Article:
Our latest briefing focused on UK construction disputes summarises recent changes to court procedure and news on alternative dispute resolution (ADR) processes.


Update on the Disclosure Pilot

  • The mandatory Disclosure Pilot under Practice Direction 51U (PD51U) began in the Business and Property Courts (B&PCs) on 1 January 2019 and is scheduled to run for two years. You can read more about the pilot here: Disclosure Pilot in force from 1 January 2019. Since PD51U came into force, there have been a number of developments.

Guidance on the application of the Disclosure Pilot to Part 8

  • Chief Master Marsh, a member of the drafting sub-committee of the Disclosure Working Group, has published guidance on the application of the Disclosure Pilot Scheme to CPR Part 8 claims: Disclosure pilot and Part 8 claims. CPR Part 8 (which provides an alternative procedure for those claims not involving substantial factual disputes) contains its own disclosure regime. Chief Master Marsh's note aims to avoid overlap with or duplication between PD51U and Part 8 and confirms that the Disclosure Pilot does not apply to Part 8 claims. However, the court will have some scope to order extended disclosure under the pilot as appropriate.

Court guidance on the Disclosure Pilot

  • In UTB LLC v. Sheffield United Ltd and others [2019] EWHC 914 (Ch), the Chancellor of the High Court, Sir Geoffrey Vos, highlighted that PD 51U was intended to effect a cultural change – "it is not simply a rewrite of CPR Part 31". The judge's decision also makes clear that PD51U applies to all proceedings including those existing as at 1 January 2019 and those issued since. He emphasised that the requirements for the parties to cooperate and to act with proportionality are of the greatest importance under PD51U. The judge's conclusions and his assertion that requests for extended disclosure must not be used "as a tactic let alone a weapon in hard fought litigation" are a clear pointer of the approach to disclosure that we should expect from courts in future."
  • It is worth noting that the Commercial Court has recently granted an order for specific disclosure ostensibly under CPR Part 31 where the case in hand was subject to PD51U. As there are no transitional provisions in PD51U, the decision in Kazakhstan Kagazy plc and others v. Zhunus and others [2019] EWHC 878 (Comm) could be an indication that the courts will take a practical approach to disclosure applications relating to cases/disclosure processes already underway - where appropriate.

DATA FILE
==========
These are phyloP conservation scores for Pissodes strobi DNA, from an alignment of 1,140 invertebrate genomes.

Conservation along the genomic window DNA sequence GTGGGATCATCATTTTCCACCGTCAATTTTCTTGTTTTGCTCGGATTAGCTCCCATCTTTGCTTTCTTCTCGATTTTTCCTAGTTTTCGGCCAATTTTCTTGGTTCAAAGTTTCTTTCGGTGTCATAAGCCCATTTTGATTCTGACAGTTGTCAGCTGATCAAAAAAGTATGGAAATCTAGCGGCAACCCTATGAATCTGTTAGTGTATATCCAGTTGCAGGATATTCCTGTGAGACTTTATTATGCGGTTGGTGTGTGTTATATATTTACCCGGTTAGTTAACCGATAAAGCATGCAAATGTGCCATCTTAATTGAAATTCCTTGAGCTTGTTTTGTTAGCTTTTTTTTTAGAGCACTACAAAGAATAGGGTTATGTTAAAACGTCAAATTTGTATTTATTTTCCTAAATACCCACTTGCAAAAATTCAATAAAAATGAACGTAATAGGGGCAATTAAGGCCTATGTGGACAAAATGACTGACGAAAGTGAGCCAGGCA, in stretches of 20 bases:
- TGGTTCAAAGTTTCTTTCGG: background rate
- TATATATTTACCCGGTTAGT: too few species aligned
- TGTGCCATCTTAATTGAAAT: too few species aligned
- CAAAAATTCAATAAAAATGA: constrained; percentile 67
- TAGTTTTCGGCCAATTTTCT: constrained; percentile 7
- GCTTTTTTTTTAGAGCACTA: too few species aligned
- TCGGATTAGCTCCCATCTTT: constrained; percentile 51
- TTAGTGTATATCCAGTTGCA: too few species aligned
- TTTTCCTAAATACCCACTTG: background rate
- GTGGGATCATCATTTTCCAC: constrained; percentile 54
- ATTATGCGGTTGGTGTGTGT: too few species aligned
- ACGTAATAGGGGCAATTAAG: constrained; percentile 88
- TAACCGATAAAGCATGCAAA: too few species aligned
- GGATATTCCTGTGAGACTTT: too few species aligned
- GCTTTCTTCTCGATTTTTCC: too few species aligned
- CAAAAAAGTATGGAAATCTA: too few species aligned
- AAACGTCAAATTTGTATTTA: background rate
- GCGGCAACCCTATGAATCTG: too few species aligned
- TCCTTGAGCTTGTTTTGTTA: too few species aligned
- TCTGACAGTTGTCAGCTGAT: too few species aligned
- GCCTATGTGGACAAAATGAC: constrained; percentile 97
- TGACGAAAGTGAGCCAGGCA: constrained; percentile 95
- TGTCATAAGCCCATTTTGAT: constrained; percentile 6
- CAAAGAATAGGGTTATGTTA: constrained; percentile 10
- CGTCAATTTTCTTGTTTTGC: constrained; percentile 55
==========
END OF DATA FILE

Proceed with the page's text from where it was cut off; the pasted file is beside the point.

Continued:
Extension of fixed recoverable costs in civil cases

  • The Ministry of Justice is consulting on the implementation of Sir Rupert Jackson's fixed costs proposals (as set out in his Supplemental Report on Fixed Recoverable Costs, July 2017) and the proposals to extend fixed recoverable costs in civil cases in England and Wales. In response to that consultation, which closes on 6 June 2019, the Law Society recommends that civil litigation costs should be fixed at a reasonable rate with thresholds kept under regular review, not least to keep up with process and technology changes.

Capped Costs Pilot starts in the B&PCs

  • One of Sir Rupert Jackson's proposals, a voluntary Capped Costs Pilot scheme, started on 14 January 2019 in the B&PCs in Leeds and Manchester (Chancery Division, Circuit Commercial Court and Technology and Construction Court (TCC)) and the London Circuit Commercial Court (see Practice Direction 51W). The pilot applies to claims worth up to £250,000 and will run for two years. Based on Sir Rupert Jackson's recommendations, there is an overall cap of £80,000 on recoverable costs (excluding VAT, court fees, wasted costs and the costs of enforcement). Those courts participating in the pilot will operate a Capped Costs List of those cases operating within the scheme.
  • Law and costs firms will be monitoring the Capped Costs Pilot carefully and will be watching out for the results of the government consultation with interest - particularly the consultation on whether to expand the fast track to include simple "intermediate" cases valued at between £25,000 and £100,000.

Costs budgeting

  • A new statement of costs for summary assessment (PD51X) is being piloted on a voluntary basis for two years from 1 April 2019. The new forms used in the pilot, N260A and N260B, can be accessed at the end of PD51X.
  • A new Precedent R – Budget Discussion Report became effective from 25 April 2019. It can be found in Annex C of Practice Direction 3E.

Update on the Electronic Working Pilot: application of electronic filing system widened